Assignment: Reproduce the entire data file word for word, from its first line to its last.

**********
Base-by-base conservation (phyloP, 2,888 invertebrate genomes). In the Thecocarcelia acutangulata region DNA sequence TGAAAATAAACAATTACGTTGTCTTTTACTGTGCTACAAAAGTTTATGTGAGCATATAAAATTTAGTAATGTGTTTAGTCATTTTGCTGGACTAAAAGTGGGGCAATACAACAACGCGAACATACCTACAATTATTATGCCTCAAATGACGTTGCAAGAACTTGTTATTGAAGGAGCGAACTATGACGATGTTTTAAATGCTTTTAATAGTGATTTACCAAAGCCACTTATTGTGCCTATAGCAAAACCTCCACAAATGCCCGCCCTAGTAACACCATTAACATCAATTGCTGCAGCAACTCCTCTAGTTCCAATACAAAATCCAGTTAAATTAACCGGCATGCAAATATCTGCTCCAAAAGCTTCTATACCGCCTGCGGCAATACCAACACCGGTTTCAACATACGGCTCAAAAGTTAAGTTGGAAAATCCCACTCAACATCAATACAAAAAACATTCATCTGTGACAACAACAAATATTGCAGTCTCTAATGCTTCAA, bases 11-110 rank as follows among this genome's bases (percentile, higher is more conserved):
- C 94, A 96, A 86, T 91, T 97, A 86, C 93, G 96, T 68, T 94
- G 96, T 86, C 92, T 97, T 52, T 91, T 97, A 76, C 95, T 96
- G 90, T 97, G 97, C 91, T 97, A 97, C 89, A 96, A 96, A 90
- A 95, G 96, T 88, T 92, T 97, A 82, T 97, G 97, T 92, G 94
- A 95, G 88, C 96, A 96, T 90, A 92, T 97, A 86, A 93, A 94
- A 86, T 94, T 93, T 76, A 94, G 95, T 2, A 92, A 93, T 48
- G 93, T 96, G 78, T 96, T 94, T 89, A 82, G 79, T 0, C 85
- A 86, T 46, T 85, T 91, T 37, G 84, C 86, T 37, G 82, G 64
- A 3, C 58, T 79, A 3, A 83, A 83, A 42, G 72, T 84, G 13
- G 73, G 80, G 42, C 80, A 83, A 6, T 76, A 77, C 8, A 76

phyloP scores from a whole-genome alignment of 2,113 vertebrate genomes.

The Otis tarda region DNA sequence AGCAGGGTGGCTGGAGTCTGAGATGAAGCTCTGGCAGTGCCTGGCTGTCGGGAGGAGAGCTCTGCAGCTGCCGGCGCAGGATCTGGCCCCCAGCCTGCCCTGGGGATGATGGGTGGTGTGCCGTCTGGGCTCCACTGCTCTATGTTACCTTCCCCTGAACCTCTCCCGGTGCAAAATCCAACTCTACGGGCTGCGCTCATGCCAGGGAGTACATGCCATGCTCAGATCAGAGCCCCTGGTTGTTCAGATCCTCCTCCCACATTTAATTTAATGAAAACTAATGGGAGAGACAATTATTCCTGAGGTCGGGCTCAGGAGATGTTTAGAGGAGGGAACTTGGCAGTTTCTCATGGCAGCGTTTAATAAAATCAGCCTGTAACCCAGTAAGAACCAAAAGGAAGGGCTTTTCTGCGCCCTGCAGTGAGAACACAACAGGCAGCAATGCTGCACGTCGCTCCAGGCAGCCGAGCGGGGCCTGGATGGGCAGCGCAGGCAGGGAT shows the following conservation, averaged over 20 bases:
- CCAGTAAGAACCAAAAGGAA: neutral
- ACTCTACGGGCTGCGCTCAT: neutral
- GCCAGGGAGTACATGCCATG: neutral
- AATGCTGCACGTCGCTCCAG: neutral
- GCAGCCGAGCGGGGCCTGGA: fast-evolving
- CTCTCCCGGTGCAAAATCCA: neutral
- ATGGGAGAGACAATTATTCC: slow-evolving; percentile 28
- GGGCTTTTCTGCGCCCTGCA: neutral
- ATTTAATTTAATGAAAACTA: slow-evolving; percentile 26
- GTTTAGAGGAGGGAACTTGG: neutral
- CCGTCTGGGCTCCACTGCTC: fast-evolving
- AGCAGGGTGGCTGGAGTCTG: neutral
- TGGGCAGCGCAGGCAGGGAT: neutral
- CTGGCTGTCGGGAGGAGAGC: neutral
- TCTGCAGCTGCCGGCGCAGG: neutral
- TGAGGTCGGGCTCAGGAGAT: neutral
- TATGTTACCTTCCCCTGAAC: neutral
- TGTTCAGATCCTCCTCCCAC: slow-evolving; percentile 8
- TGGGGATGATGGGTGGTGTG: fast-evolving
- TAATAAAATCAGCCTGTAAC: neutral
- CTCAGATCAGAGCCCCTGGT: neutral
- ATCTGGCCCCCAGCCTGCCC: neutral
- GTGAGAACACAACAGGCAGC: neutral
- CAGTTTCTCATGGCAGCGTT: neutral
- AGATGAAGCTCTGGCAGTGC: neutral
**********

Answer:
Base-by-base conservation (phyloP, 2,888 invertebrate genomes). In the Thecocarcelia acutangulata region DNA sequence TGAAAATAAACAATTACGTTGTCTTTTACTGTGCTACAAAAGTTTATGTGAGCATATAAAATTTAGTAATGTGTTTAGTCATTTTGCTGGACTAAAAGTGGGGCAATACAACAACGCGAACATACCTACAATTATTATGCCTCAAATGACGTTGCAAGAACTTGTTATTGAAGGAGCGAACTATGACGATGTTTTAAATGCTTTTAATAGTGATTTACCAAAGCCACTTATTGTGCCTATAGCAAAACCTCCACAAATGCCCGCCCTAGTAACACCATTAACATCAATTGCTGCAGCAACTCCTCTAGTTCCAATACAAAATCCAGTTAAATTAACCGGCATGCAAATATCTGCTCCAAAAGCTTCTATACCGCCTGCGGCAATACCAACACCGGTTTCAACATACGGCTCAAAAGTTAAGTTGGAAAATCCCACTCAACATCAATACAAAAAACATTCATCTGTGACAACAACAAATATTGCAGTCTCTAATGCTTCAA, bases 11-110 rank as follows among this genome's bases (percentile, higher is more conserved):
- C 94, A 96, A 86, T 91, T 97, A 86, C 93, G 96, T 68, T 94
- G 96, T 86, C 92, T 97, T 52, T 91, T 97, A 76, C 95, T 96
- G 90, T 97, G 97, C 91, T 97, A 97, C 89, A 96, A 96, A 90
- A 95, G 96, T 88, T 92, T 97, A 82, T 97, G 97, T 92, G 94
- A 95, G 88, C 96, A 96, T 90, A 92, T 97, A 86, A 93, A 94
- A 86, T 94, T 93, T 76, A 94, G 95, T 2, A 92, A 93, T 48
- G 93, T 96, G 78, T 96, T 94, T 89, A 82, G 79, T 0, C 85
- A 86, T 46, T 85, T 91, T 37, G 84, C 86, T 37, G 82, G 64
- A 3, C 58, T 79, A 3, A 83, A 83, A 42, G 72, T 84, G 13
- G 73, G 80, G 42, C 80, A 83, A 6, T 76, A 77, C 8, A 76

phyloP scores from a whole-genome alignment of 2,113 vertebrate genomes.

The Otis tarda region DNA sequence AGCAGGGTGGCTGGAGTCTGAGATGAAGCTCTGGCAGTGCCTGGCTGTCGGGAGGAGAGCTCTGCAGCTGCCGGCGCAGGATCTGGCCCCCAGCCTGCCCTGGGGATGATGGGTGGTGTGCCGTCTGGGCTCCACTGCTCTATGTTACCTTCCCCTGAACCTCTCCCGGTGCAAAATCCAACTCTACGGGCTGCGCTCATGCCAGGGAGTACATGCCATGCTCAGATCAGAGCCCCTGGTTGTTCAGATCCTCCTCCCACATTTAATTTAATGAAAACTAATGGGAGAGACAATTATTCCTGAGGTCGGGCTCAGGAGATGTTTAGAGGAGGGAACTTGGCAGTTTCTCATGGCAGCGTTTAATAAAATCAGCCTGTAACCCAGTAAGAACCAAAAGGAAGGGCTTTTCTGCGCCCTGCAGTGAGAACACAACAGGCAGCAATGCTGCACGTCGCTCCAGGCAGCCGAGCGGGGCCTGGATGGGCAGCGCAGGCAGGGAT shows the following conservation, averaged over 20 bases:
- CCAGTAAGAACCAAAAGGAA: neutral
- ACTCTACGGGCTGCGCTCAT: neutral
- GCCAGGGAGTACATGCCATG: neutral
- AATGCTGCACGTCGCTCCAG: neutral
- GCAGCCGAGCGGGGCCTGGA: fast-evolving
- CTCTCCCGGTGCAAAATCCA: neutral
- ATGGGAGAGACAATTATTCC: slow-evolving; percentile 28
- GGGCTTTTCTGCGCCCTGCA: neutral
- ATTTAATTTAATGAAAACTA: slow-evolving; percentile 26
- GTTTAGAGGAGGGAACTTGG: neutral
- CCGTCTGGGCTCCACTGCTC: fast-evolving
- AGCAGGGTGGCTGGAGTCTG: neutral
- TGGGCAGCGCAGGCAGGGAT: neutral
- CTGGCTGTCGGGAGGAGAGC: neutral
- TCTGCAGCTGCCGGCGCAGG: neutral
- TGAGGTCGGGCTCAGGAGAT: neutral
- TATGTTACCTTCCCCTGAAC: neutral
- TGTTCAGATCCTCCTCCCAC: slow-evolving; percentile 8
- TGGGGATGATGGGTGGTGTG: fast-evolving
- TAATAAAATCAGCCTGTAAC: neutral
- CTCAGATCAGAGCCCCTGGT: neutral
- ATCTGGCCCCCAGCCTGCCC: neutral
- GTGAGAACACAACAGGCAGC: neutral
- CAGTTTCTCATGGCAGCGTT: neutral
- AGATGAAGCTCTGGCAGTGC: neutral